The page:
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Porsche: A Hedge Fund that Sells Cars on the Side

Porsche: A Hedge Fund that Sells Cars on the Side

In 2005, Porsche – the sleek and sexy German automaker – realized it needed a new strategy to turn a profit. Instead of manufacturing cars it decided to manufacture its stock.

Porsche decided to try and do the unthinkable: takeover Volkswagen, a company that is more than fourteen times its size. In doing so, now former executives engaged in alleged stock and market manipulation. The Economist dubbed the maneuver as “squeezy money”.

On October 26, 2008, Porsche dropped a bombshell on financial markets when it announced that it had secretly acquired 74.1 percent of its German counterpart. The announcement gave the lowly VW stock immediate value, as investors believed it was a sure sign: a merger would go through.

The previous year, Volkswagen shares were teetering below €200, but by October 2008, hitting an all-time high of €1,005, making it the world’s most valuable company.

Porsche knew it could win because nearly every hedge fund manager was betting against VW: it was 2008 and no one was in the market for a mid-priced car.

The decision was largely spearheaded by then Porsche chief Wendelin Wiedeking, who helped to revitalize the near-bankrupt company. When Widerking took over in 1993, the automaker’s revenue was $1.7 billion, and by 2005 – the year the Volkswagen stock scheme was put into action – revenues had climbed to $10.3 billion.

The euphoria-filled honeymoon was cut short by the recession. Five months later, Porsche was unable to borrow the capital it needed to complete the acquisition (banks weren’t really in the mood for lending after the collapse of Lehman and Bear Stearns).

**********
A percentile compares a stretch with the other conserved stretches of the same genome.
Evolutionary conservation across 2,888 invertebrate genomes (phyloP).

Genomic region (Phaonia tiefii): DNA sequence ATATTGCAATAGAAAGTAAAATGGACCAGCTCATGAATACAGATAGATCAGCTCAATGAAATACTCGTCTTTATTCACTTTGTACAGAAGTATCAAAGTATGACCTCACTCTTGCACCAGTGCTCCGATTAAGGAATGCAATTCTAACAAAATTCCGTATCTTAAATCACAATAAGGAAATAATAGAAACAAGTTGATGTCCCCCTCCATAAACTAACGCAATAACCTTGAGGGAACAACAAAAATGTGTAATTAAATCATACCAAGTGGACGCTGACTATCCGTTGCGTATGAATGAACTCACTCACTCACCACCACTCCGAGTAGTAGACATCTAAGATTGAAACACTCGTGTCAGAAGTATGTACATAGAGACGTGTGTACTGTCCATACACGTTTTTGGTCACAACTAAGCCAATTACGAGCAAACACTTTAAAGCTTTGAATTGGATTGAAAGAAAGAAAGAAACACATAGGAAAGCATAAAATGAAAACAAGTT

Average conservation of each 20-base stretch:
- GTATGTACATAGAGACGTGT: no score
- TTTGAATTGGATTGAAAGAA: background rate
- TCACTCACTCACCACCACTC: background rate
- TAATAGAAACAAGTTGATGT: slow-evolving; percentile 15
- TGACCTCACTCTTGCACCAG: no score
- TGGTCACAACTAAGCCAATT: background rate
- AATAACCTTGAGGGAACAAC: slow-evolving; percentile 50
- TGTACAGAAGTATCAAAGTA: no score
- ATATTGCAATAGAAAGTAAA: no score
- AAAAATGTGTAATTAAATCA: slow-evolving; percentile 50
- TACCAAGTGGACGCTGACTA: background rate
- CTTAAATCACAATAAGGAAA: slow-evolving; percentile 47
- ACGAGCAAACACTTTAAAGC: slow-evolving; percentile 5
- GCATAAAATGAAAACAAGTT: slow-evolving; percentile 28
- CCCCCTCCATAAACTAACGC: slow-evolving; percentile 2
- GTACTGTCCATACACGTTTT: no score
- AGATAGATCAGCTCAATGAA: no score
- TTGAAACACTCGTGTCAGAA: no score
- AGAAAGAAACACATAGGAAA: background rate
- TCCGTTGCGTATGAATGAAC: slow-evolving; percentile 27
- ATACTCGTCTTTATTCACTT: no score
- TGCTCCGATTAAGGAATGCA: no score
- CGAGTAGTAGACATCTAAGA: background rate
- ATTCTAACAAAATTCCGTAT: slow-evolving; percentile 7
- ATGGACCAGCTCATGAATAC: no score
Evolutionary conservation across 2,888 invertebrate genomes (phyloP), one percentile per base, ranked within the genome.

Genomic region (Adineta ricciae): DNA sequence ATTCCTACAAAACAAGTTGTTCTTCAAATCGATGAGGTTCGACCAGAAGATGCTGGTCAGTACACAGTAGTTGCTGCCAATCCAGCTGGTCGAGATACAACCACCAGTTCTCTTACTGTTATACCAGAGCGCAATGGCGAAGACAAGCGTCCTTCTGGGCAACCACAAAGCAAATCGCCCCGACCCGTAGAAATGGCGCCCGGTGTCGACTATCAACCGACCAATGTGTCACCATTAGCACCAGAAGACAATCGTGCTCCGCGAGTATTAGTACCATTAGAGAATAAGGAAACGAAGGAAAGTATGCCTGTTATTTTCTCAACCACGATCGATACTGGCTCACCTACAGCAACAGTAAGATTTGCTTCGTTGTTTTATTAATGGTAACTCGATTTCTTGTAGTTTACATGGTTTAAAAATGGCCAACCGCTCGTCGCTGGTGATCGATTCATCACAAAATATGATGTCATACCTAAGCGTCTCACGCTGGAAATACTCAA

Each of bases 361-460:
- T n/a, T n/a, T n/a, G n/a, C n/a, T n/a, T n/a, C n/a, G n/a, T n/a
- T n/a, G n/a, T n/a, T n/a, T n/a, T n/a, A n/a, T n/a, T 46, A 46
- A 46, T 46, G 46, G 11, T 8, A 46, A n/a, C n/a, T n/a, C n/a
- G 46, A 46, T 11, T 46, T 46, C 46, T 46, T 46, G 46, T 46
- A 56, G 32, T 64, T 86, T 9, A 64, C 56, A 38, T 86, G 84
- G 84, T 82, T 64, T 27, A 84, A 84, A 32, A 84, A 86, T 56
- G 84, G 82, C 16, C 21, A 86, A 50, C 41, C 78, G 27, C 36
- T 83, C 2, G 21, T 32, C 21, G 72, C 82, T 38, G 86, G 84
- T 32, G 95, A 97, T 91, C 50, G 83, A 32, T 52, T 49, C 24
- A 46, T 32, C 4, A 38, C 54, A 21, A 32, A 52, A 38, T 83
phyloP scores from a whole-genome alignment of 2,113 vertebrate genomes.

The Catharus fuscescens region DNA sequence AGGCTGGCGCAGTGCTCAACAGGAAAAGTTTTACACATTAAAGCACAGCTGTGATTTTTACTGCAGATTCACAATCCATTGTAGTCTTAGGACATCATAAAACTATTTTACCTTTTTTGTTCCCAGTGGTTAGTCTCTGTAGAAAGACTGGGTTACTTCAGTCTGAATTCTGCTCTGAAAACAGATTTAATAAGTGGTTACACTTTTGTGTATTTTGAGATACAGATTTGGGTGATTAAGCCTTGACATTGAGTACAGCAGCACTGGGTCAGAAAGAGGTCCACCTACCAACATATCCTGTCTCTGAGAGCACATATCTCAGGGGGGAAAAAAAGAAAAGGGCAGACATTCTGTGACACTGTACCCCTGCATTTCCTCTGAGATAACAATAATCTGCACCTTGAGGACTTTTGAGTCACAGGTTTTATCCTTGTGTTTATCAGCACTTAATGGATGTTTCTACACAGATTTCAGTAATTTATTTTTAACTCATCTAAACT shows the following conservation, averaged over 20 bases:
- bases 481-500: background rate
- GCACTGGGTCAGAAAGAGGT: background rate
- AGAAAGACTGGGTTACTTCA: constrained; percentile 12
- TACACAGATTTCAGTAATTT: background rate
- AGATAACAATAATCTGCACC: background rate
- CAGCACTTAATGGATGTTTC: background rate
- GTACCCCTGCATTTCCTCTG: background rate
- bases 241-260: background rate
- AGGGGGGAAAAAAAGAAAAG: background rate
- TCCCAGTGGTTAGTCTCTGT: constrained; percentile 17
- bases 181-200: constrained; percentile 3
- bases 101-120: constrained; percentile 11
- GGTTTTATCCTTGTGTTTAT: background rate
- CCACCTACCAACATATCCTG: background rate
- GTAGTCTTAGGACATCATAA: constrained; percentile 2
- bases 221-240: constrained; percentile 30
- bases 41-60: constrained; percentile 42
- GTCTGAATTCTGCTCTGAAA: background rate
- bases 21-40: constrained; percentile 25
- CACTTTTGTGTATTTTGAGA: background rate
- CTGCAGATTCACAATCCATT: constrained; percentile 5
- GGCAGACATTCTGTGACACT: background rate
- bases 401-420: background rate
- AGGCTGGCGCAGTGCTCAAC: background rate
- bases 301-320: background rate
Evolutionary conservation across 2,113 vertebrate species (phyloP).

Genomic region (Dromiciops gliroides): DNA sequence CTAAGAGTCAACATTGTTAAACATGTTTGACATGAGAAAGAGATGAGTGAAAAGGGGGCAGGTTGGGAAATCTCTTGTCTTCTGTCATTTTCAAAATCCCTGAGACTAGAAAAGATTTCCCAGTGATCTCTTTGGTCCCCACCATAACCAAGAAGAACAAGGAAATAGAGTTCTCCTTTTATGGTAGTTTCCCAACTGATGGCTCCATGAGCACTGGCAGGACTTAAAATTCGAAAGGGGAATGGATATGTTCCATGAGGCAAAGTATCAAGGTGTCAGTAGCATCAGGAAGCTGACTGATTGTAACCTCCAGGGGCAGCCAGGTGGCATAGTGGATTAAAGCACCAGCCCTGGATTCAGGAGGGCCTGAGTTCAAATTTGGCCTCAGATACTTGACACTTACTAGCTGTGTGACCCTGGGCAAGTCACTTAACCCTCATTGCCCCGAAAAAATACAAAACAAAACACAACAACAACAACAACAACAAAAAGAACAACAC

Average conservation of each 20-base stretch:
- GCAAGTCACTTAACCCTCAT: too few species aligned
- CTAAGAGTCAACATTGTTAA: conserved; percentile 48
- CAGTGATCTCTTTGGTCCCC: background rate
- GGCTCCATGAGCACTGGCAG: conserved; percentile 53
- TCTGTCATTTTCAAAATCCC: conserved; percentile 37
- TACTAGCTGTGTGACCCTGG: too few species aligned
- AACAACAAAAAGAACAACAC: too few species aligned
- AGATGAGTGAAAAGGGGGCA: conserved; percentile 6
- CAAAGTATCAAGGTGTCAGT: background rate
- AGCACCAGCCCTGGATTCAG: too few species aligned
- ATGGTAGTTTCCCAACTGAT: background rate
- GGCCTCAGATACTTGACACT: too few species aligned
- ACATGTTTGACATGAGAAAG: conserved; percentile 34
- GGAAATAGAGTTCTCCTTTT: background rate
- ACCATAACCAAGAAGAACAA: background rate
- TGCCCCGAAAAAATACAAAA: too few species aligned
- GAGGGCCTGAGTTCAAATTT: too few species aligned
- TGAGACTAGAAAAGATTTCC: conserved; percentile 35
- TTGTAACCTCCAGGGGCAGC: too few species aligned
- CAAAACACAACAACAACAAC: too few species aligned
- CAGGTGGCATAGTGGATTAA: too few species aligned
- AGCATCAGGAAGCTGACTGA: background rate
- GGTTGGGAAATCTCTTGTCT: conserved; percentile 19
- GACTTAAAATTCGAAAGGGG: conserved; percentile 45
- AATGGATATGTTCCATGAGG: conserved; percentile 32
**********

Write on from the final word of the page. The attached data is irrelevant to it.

The grab nearly bankrupted ($10 billion in debt) the maker of the iconic 911 sports car.

On Trial

Wiedeking and his former finance chief Holger Härter, both who left Porsche in 2009 following the failed takeover, are now on trial in Germany. Härter has so far received a $823,000 fine for misinforming French bank BNP Paribas during credit talks in 2009. Wiedeking’s trial is ongoing.

Wiedeking_1.jpg.4616898-minFormer Porsche boss Wendelin Wiedeking.

Porsche and Wiedeking maintain they are “not guilty” and that it was their main goal to takeover Volkswagen and not to manipulate share prices. Porsche didn’t technically do anything wrong under German law – it was able to quietly amass its majority stake using cash settled call options via six separate banks. However, if the court finds Wiedeking guilty of deliberate stock market manipulation – this is punishable under German law and could carry a significant fine or up to five years in jail.

A group of US hedge funds that shorted Volkswagen and lost billions in the attempted takeover have tried and failed to sue Porsche.

One small German bank played a surprisingly large role in the spectacular takeover battle. Maple Bank, the German subsidiary of Canadian Maple Financial Group, helped Porsche buy up Volkswagen shares using a complex derivative scheme.

Germany’s banking regulator BaFin announced that the bank, which has assets of $5 billion, is possibly involved and ordered it to cease financial activity.

Getting by with a little help from VW

In the end, Porsche didn’t complete the transaction to scoop up Volkswagen: they were only left with stocks of Europe’s largest carmaker that could plummet at any moment, not to mention $13 billion in debt.

It didn’t help that the same year Porsche attempted the acquisition – the German automaker’s sales plummeted 27 percent.

Volkswagen actually came to its rescue. Now Porsche is a subsidiary of its rival it once tried to buy out. Even though it is a subsidiary, Porsche SE controls 50.73 percent of Volkswagen’s voting shares, and owns 31.5 percent of the company’s equity.

In the long term, being folded into Volkswagen has actually been positive for Porsche, which in 2015, sold a record 225,121 autos.

Related topics:Investigation Unfair Competition
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